**THIS RESTAURANT HAS NOW CLOSED**
Coming from an Asian background, I’m sure you all would understand my reluctance to visit an Indian/Pakistani restaurant. First of all, curry is a staple in every household so going out for a good old Indian doesn’t really excite me. Secondly, and it goes without saying, nothing can compare to Mum’s creamy butter chicken with fluffy garlic and coriander naan. Thus, you can see why I’ve only written about a handful of them since I’ve started the blog, and always on the hunt for something different.
The relatively new Talli Joe is an example of different. With a menu based upon the concept of tapas (the desi version), and one that has been created by the ex-head chef of Michelin-starred Benares, you know that the food is going to be great, and *shock horror* even as good as Mums! So, we got together with some friends and made our way over there one evening last week.
Refreshing drinks with an Indian twist.
A few snacks to get us ready for our upcoming feast!
Ordinary chaat with an occasional sweet burst from the pomegranate seeds; nice but nothing special. The crispy kale fritters didn’t really add much to the chaat either.
Trying to squeeze some vegetables into my diet, I opted for this vegetarian slider. Made using black chickpea and banana flowers, the patty was deep-fried and sat upon a aromatic fenugreek mayo, toasted bun, and watercress salad. The slider was jampacked full of aromatic and spicy flavours, and had been topped with a creamy fennel slaw to provide some cooling to the mouth.
A tender, meaty lamb chop that had been smothered in a tandoori marinade, grilled to a lovely smokiness, and served with a soft potato salad.
Perhaps the most indulgent naan I had come across; it had been stuffed with cottage cheese, brushed with garlicky truffle-infused ghee, and sprinkled with finely chopped black truffles. I thought it was good, especially with the accompanying coriander chutney, but not as great as I had imagined it to have been. I wanted more of the buttery pungency from the black truffle to come through, but I still enjoyed every bite.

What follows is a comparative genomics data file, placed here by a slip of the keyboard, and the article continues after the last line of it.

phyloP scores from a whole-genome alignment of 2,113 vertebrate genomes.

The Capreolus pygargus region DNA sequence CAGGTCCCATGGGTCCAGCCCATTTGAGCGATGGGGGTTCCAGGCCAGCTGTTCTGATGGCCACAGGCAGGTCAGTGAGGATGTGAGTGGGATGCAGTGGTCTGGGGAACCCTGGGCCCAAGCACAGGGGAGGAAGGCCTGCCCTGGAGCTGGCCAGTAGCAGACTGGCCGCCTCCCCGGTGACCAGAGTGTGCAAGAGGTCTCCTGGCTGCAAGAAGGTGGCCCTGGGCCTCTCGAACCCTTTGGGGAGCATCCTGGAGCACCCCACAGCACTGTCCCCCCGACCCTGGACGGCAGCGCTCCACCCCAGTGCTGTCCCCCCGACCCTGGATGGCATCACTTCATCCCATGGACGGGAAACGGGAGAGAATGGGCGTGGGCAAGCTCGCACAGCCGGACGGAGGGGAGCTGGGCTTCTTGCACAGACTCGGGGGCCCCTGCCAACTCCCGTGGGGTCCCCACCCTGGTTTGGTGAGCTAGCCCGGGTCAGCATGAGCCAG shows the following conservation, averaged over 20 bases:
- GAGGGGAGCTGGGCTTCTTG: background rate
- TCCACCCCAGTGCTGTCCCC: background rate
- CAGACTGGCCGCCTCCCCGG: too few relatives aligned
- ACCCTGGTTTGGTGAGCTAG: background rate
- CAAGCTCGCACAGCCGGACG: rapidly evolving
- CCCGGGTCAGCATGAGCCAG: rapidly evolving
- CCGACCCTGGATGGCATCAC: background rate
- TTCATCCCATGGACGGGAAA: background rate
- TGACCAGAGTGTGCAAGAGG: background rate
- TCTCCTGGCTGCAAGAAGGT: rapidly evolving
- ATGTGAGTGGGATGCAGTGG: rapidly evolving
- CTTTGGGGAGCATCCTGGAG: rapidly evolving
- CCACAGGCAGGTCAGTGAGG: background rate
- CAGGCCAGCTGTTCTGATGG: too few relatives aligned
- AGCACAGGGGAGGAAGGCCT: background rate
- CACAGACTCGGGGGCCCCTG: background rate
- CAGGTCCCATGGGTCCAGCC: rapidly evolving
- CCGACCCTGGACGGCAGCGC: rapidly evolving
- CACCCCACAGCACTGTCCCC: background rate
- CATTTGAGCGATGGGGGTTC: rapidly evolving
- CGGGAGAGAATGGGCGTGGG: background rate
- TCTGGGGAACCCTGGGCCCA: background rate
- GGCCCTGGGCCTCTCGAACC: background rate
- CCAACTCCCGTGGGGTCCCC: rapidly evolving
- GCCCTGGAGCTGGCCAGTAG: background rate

Wild rice pilau topped with mushrooms. Sadly, I didn’t manage to get a chance to try it but the table ordered seconds and thirds!
My least favourite dish of the night. The sea bass was well cooked, but the flavour and spices seemed a little too much, and the rice was soggy.
For those of you who eat crab, you cannot miss out on Talli Joe’s take on a scotch egg. Flakes of curried, sweet crab-meat enveloped around a tiny quail egg, and deep-fried to a golden crisp.
The accompanying tadka mayonnaise added a nice creaminess but wasn’t essential to the already flavourful scotch egg.
Beef cubes that had been fried with chillies, black pepper, and curry leaves until it has reached a mouth-melting, aromatic dry beef curry. It had been served a top a slightly crisp, buttery paratha and was incredibly moreish with a good spicy kick.
Related to the popular chicken 65, this chicken 21 was named after the number of times it took chef Sameer Taneja to get this dish right. A fantastic dish consisting of delectable, crispy little chicken pieces that had been coated in a spicy, sweet, sticky sauce, and mixed with sauteed onions and curry leaves.
Baked yoghurt served with berries and a berry compote. It was a light way to finish the meal, but even better was the next dessert!
Possibly one of the best Indian desserts I have tasted. Warm, dark, gooey gajar halwa that was made using purple heritage carrots and topped with a crunchy, sweet peanut brittle. A great way to end our meal, and was sad that we had only ordered one!
Arrived piping hot, but was heavy on the masala.
The whole concept of Indian tapas is fun, and Talli Joe is the perfect place to visit with a group of friends. You can choose one of everything to have a little taster of each, and don’t be shy to order more as the food is dished out quickly. Most of the dishes range from £3-£10, and although we ordered enough food to feed me for a week, we ended up paying approximately £36 each (a total bill of £216 excluding service and a few drinks), which I thought wasn’t bad at all.